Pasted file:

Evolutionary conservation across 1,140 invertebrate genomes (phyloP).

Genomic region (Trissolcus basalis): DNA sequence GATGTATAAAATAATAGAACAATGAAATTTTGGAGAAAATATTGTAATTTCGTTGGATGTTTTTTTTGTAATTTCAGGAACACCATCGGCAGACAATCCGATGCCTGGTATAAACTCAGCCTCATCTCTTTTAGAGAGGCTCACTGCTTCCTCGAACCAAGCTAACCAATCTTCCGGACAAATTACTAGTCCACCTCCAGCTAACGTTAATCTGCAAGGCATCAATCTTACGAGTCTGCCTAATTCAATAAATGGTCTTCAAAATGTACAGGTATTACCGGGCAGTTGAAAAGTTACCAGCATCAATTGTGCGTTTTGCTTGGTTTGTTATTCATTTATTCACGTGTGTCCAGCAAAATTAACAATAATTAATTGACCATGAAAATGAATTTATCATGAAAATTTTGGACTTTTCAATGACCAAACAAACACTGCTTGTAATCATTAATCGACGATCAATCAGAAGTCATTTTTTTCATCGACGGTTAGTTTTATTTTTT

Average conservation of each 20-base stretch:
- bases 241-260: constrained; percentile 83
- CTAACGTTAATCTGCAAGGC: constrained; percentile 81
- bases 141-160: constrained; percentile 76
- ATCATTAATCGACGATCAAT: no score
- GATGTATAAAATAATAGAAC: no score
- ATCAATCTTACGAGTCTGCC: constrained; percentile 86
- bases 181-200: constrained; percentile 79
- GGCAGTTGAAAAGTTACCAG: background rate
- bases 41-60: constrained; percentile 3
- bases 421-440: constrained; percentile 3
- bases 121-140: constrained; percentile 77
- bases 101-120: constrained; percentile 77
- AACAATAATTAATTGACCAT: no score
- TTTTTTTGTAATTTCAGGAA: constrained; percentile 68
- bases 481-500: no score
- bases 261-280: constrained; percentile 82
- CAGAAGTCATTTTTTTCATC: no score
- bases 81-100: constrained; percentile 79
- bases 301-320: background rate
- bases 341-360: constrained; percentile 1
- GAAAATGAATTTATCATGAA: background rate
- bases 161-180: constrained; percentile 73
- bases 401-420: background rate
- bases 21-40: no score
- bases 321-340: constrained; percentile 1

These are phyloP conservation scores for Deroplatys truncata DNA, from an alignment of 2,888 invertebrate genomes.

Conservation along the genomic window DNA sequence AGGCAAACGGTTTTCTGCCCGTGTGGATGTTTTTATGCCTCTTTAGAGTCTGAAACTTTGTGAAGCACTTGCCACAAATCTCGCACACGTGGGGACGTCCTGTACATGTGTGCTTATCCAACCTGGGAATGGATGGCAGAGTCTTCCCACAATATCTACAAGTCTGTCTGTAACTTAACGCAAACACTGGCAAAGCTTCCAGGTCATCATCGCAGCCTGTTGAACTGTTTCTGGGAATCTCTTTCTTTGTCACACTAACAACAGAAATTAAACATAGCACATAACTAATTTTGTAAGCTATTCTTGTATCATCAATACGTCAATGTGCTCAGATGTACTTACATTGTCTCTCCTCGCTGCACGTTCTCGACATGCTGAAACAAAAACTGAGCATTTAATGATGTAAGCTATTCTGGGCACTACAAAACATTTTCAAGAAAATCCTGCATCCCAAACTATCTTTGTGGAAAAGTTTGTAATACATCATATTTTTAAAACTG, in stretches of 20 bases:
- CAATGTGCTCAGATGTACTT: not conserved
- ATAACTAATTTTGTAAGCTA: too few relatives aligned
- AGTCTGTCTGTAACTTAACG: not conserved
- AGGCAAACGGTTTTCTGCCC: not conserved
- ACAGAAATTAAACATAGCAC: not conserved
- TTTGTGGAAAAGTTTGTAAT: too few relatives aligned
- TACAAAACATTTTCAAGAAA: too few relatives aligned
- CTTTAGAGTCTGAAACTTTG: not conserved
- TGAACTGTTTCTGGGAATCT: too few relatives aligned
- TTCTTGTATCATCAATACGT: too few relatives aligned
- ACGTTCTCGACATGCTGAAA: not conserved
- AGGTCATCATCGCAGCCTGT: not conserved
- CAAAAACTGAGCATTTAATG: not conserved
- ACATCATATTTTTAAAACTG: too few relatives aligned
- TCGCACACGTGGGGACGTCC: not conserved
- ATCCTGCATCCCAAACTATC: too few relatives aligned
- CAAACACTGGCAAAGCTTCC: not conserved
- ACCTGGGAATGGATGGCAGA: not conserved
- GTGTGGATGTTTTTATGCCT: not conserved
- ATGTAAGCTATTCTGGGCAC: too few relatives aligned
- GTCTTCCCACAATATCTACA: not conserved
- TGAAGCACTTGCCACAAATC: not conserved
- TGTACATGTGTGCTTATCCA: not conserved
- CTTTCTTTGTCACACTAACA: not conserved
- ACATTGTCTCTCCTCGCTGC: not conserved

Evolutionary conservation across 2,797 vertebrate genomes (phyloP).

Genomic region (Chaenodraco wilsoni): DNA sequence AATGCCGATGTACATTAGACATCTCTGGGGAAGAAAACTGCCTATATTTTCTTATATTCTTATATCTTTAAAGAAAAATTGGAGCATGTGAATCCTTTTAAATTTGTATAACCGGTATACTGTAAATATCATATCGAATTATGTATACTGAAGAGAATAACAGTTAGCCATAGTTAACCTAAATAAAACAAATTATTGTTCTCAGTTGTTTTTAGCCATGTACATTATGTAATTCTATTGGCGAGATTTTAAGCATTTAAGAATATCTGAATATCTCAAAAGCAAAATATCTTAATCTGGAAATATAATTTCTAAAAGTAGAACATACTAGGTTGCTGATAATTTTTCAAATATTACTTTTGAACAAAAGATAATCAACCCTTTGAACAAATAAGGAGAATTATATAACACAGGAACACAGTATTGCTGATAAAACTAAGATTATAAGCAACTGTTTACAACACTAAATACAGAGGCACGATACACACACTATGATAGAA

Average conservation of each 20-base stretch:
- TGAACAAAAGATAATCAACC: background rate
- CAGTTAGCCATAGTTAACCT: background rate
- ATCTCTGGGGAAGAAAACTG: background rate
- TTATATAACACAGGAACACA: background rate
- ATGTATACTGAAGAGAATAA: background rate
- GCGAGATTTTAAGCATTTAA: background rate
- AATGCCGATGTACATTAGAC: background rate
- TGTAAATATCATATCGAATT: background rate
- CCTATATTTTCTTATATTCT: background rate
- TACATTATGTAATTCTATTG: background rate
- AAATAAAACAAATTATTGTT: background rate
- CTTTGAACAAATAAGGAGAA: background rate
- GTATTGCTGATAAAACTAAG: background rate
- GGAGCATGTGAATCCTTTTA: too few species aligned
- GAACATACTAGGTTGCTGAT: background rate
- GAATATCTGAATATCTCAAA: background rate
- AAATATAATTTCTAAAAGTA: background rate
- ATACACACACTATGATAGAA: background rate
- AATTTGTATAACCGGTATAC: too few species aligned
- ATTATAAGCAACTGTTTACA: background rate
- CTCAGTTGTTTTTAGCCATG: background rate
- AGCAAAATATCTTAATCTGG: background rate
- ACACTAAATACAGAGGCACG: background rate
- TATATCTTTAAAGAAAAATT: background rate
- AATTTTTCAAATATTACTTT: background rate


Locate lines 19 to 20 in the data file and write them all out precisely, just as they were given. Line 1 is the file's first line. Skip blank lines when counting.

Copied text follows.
- bases 261-280: constrained; percentile 82
- CAGAAGTCATTTTTTTCATC: no score